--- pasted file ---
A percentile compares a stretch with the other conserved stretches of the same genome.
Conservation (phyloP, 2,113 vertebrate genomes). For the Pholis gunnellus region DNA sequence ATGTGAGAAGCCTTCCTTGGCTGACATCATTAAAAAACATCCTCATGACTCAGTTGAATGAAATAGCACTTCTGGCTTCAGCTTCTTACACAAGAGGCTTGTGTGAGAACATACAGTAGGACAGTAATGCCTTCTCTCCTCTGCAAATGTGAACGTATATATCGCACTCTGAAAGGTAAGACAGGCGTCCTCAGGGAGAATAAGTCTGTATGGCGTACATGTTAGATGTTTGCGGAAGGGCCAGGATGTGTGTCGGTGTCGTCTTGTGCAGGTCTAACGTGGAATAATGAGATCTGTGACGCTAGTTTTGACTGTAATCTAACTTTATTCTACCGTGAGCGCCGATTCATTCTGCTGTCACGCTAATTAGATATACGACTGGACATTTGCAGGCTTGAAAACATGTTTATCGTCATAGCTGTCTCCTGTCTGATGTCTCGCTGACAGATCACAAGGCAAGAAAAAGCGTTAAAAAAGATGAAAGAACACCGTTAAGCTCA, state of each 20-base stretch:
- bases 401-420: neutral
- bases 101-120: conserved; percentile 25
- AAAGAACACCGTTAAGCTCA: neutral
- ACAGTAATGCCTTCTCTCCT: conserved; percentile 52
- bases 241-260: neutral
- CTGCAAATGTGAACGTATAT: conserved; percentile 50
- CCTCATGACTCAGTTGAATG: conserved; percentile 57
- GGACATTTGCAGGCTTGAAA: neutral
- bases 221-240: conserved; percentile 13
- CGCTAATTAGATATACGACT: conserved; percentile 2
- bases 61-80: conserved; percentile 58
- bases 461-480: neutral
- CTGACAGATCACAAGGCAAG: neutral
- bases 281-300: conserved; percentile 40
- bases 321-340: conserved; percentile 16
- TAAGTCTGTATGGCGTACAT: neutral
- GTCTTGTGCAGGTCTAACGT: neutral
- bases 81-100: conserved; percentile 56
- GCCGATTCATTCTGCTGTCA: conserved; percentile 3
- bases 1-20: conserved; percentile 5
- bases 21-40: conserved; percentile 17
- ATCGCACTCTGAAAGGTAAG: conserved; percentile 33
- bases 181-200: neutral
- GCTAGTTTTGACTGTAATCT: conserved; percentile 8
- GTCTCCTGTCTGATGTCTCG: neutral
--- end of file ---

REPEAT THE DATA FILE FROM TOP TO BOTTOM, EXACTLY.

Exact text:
A percentile compares a stretch with the other conserved stretches of the same genome.
Conservation (phyloP, 2,113 vertebrate genomes). For the Pholis gunnellus region DNA sequence ATGTGAGAAGCCTTCCTTGGCTGACATCATTAAAAAACATCCTCATGACTCAGTTGAATGAAATAGCACTTCTGGCTTCAGCTTCTTACACAAGAGGCTTGTGTGAGAACATACAGTAGGACAGTAATGCCTTCTCTCCTCTGCAAATGTGAACGTATATATCGCACTCTGAAAGGTAAGACAGGCGTCCTCAGGGAGAATAAGTCTGTATGGCGTACATGTTAGATGTTTGCGGAAGGGCCAGGATGTGTGTCGGTGTCGTCTTGTGCAGGTCTAACGTGGAATAATGAGATCTGTGACGCTAGTTTTGACTGTAATCTAACTTTATTCTACCGTGAGCGCCGATTCATTCTGCTGTCACGCTAATTAGATATACGACTGGACATTTGCAGGCTTGAAAACATGTTTATCGTCATAGCTGTCTCCTGTCTGATGTCTCGCTGACAGATCACAAGGCAAGAAAAAGCGTTAAAAAAGATGAAAGAACACCGTTAAGCTCA, state of each 20-base stretch:
- bases 401-420: neutral
- bases 101-120: conserved; percentile 25
- AAAGAACACCGTTAAGCTCA: neutral
- ACAGTAATGCCTTCTCTCCT: conserved; percentile 52
- bases 241-260: neutral
- CTGCAAATGTGAACGTATAT: conserved; percentile 50
- CCTCATGACTCAGTTGAATG: conserved; percentile 57
- GGACATTTGCAGGCTTGAAA: neutral
- bases 221-240: conserved; percentile 13
- CGCTAATTAGATATACGACT: conserved; percentile 2
- bases 61-80: conserved; percentile 58
- bases 461-480: neutral
- CTGACAGATCACAAGGCAAG: neutral
- bases 281-300: conserved; percentile 40
- bases 321-340: conserved; percentile 16
- TAAGTCTGTATGGCGTACAT: neutral
- GTCTTGTGCAGGTCTAACGT: neutral
- bases 81-100: conserved; percentile 56
- GCCGATTCATTCTGCTGTCA: conserved; percentile 3
- bases 1-20: conserved; percentile 5
- bases 21-40: conserved; percentile 17
- ATCGCACTCTGAAAGGTAAG: conserved; percentile 33
- bases 181-200: neutral
- GCTAGTTTTGACTGTAATCT: conserved; percentile 8
- GTCTCCTGTCTGATGTCTCG: neutral